The Super LCD3 screen, as you would imagine, is pretty damn amazing. After taking off my glasses and getting right in there, I’m happy to report that it’s nearly impossible to pick out individual pixels. Verizon has a nasty (if understandable) tendency of loading their devices up with lurid red images and wallpapers, but firing up the browser and looking at other photos revealed vivid (but not oversaturated) colors and great viewing angles. Sure, the display can’t produce the sorts of deep, sumptuous blacks that an AMOLED panel can, but right now I’d gladly take the DNA’s screen over the Galaxy S III’s.
It’s always a little tough to get a concrete sense of performance with such a limited amount of hands-on time, but the DNA seemed plenty snappy thanks to its strong spec sheet and the buttery improvements found in Android 4.1 Jelly Bean. I couldn’t help but load up Quadrant onto the thing to get a feel for the sort of horsepower it has under the hood, and came away rather impressed — it consistently saw scores in the high 7,000s, while stock devices like the Galaxy S III and the HTC One X tend to top out in the mid-5,000s. In short, the DNA’s got game.
As undeniably solid as the device is, there are still more than few questions that can’t be answered just yet. The biggest in my mind is battery life — the DNA packs a sealed 2,020mAh, but the toll resulting from a huge, bright display and that Snapdragon S4 Pro chipset remains to be seen. Fear not, though — a more in-depth review of the device is in the works.Related Posts:
After having seen its mug plastered all over the internet in the days leading up to its release, actually playing with LG and Google’s new Nexus 4 seemed a bit anti-climactic. I mean, when you’ve seen a device like that cracked open and posed for your pleasure, it felt like there wasn’t much I didn’t already know about the thing.
Oh how wrong I was.
The first thing I noticed when I picked up the Nexus 4 is how remarkably sturdy it feels. Despite being an LG device, the Nexus 4 doesn’t really feel like one — it’s far more solid and slab-like than the plasticky handsets that the company has churned out in the past. This may sound weird, but I once I picked it up and got a feeling for its heft, I couldn’t resist the urge to tap the thing on the table a few times just to see how it held up (the answer: quite nicely).
Turning the thing over reveals the funky patterned finish that we’ve seen before, and it catches and reflects light in some interesting ways. To be honest, it seems a bit too flashy for a Nexus device (previous Nexus phones were largely free of visual flair), but that’s just me picking nits. I get the feeling that Nexus aficionados will either love or hate the way the Nexus 4 looks, and for now I’m caught right in the middle.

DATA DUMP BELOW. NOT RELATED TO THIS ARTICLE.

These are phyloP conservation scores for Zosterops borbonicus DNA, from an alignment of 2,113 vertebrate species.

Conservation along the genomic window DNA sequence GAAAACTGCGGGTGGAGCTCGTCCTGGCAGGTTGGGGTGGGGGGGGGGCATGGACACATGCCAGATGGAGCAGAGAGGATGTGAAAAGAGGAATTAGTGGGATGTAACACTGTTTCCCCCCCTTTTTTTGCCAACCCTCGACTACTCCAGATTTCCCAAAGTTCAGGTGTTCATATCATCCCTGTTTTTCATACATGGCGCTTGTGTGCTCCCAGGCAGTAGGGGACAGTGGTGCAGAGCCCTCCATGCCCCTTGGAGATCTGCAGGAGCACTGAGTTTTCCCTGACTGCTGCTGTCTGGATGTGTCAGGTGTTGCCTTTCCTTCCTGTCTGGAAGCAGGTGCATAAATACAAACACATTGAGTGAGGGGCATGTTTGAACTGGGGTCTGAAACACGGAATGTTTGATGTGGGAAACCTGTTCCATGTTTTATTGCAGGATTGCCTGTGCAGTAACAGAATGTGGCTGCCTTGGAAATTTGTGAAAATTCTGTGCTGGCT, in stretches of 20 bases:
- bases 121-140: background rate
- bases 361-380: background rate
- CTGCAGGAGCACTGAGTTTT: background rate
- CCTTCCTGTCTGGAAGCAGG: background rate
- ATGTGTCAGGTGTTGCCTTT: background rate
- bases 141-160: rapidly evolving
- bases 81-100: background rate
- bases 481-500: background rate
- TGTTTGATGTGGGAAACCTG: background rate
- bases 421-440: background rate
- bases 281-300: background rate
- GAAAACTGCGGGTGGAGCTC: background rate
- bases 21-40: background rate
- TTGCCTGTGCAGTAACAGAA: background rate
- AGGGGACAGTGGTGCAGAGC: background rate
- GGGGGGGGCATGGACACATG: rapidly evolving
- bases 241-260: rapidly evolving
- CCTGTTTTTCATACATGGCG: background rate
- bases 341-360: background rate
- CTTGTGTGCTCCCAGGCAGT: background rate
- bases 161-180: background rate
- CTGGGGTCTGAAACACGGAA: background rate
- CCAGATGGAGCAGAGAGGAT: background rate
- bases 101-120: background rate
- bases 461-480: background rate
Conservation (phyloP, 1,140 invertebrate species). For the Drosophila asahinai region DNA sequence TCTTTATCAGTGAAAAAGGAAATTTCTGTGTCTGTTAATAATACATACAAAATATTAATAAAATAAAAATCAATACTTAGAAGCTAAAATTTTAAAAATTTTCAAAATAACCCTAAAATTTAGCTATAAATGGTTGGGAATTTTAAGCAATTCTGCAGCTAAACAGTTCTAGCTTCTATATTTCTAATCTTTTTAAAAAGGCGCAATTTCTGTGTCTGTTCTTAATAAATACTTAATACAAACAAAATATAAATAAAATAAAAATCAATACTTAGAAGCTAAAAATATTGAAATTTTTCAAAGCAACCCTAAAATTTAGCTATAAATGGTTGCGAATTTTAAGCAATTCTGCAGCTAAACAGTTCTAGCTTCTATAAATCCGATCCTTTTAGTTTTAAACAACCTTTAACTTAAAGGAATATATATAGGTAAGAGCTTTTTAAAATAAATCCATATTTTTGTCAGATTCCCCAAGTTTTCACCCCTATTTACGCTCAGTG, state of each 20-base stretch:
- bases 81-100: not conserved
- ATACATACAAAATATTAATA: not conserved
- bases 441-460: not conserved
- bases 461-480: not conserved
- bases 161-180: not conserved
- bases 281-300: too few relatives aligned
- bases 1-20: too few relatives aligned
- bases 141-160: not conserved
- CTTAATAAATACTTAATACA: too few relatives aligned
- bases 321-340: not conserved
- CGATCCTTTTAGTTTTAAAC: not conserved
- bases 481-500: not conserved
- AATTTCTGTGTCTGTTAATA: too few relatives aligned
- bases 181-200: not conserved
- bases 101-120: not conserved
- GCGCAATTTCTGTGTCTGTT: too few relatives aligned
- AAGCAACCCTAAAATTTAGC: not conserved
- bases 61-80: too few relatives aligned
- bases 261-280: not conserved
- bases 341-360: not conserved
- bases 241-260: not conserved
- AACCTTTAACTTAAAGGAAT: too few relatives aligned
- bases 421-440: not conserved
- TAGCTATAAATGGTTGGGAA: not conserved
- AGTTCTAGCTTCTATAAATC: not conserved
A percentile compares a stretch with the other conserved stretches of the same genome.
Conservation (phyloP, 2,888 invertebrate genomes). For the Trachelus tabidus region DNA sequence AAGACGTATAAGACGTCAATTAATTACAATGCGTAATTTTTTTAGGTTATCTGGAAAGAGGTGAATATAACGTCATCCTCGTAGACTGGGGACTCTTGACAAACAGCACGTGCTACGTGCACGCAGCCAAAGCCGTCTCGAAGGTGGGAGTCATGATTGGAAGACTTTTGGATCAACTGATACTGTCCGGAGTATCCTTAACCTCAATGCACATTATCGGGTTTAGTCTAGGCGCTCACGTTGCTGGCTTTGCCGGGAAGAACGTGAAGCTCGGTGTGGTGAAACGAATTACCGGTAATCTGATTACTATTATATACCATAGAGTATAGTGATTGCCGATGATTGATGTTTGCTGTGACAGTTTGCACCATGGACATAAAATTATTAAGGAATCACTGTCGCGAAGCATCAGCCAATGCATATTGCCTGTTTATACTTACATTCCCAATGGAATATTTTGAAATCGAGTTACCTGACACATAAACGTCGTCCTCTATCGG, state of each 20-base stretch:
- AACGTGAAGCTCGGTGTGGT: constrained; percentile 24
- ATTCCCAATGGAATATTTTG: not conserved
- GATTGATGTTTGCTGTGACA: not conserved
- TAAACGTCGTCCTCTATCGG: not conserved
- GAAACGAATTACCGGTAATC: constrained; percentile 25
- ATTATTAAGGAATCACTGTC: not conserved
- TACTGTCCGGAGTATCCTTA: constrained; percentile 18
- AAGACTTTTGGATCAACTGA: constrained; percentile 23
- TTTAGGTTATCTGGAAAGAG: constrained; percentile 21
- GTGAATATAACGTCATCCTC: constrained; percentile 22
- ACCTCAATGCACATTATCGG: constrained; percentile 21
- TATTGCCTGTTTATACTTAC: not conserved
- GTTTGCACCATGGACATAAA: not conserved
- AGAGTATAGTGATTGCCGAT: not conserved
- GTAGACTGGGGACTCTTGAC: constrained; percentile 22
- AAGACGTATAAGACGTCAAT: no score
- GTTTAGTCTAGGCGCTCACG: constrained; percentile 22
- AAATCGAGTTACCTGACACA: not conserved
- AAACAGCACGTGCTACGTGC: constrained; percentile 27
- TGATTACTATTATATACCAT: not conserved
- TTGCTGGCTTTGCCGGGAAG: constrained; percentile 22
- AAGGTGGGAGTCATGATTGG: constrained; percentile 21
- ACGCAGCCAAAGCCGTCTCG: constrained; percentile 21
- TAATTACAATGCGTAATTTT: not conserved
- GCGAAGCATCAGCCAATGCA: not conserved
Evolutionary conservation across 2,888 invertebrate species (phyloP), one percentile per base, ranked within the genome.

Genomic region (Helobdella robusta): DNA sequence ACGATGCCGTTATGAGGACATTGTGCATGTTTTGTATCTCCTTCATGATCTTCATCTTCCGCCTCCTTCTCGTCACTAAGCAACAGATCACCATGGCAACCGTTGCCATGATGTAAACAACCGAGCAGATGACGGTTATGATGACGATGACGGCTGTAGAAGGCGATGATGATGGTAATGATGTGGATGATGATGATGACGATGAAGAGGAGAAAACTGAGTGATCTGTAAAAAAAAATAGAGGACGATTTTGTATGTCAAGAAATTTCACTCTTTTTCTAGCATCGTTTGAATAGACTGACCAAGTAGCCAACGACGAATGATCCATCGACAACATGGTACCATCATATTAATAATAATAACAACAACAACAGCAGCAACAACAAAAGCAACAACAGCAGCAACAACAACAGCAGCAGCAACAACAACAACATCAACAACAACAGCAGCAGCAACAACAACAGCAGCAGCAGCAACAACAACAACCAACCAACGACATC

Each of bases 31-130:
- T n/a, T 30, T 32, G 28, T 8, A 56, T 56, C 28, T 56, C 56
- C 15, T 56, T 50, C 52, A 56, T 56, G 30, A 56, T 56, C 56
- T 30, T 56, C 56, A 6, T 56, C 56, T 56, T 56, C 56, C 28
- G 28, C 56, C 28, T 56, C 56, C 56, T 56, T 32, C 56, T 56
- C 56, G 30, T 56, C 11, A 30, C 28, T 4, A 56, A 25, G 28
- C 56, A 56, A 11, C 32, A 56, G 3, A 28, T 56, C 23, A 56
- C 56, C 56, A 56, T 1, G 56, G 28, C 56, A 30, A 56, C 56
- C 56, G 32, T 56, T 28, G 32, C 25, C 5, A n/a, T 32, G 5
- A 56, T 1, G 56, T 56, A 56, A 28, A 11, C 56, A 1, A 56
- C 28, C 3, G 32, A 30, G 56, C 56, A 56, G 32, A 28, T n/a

Speaking of looks, the Nexus 4 (as you’ve probably already heard) runs Android 4.2, which doesn’t stray too far from the aesthetic seen in Ice Cream Sandwich and Jelly Bean. You can check out a more detailed list of tweaks and additions here, but one change in particular threw me for a bit of a loop — the app launcher now sports five columns of apps instead of the customary four.
Meanwhile, the Nexus 4’s display represents a big step forward from the one seen in its predecessor. Don’t get me wrong, I love my Galaxy Nexus to bits, but the Pentile sub-pixel configuration meant icons and text didn’t appear as smooth as I would’ve liked. Thankfully, the Nexus 4’s 4.7-inch 720p IPS panel rendered colors brightly and accurately, but I think my eyes have grown accustomed to the way colors pop on AMOLED panels.
That’s all well and good, but how does the thing run? Well, it’s always tough to judge a phone’s performance after only playing with it for a few moments, but the whole thing — from swiping through pages of widgets and apps to scrolling through long lists of emails — was as snappy as you would expect from a top-tier Nexus handset. Of course, we’ve got LG’s Optimus G to thank for that since both devices share the same 1.5GHz Qualcomm Snapdragon S4 Pro processor and 2GB of RAM. To trot out a well-worn Android cliche, the experience was downright buttery, and I’m looking forward to really putting this thing through its paces.
I’ll refrain from making sweeping judgments for now, but the Nexus 4 managed to make a strong impression during the few brief moments we shared together. Expect a deeper dive into Google’s newest Nexus phone later this week after I’ve had some serious playtime, but in the meantime enjoy the rest of these photos.Related Posts:
We just had the opportunity to get some hands-on time with MSI’s latest creation, the S20 Slidebook. This ultra light (2.3 pounds) and thin (0.78-inches) convertible Ultrabook is running Windows 8 (of course) and is powered by an Intel Core i5 processor (Ivy Bridge). Take a look at the gallery below and stay tuned for our first impressions and video.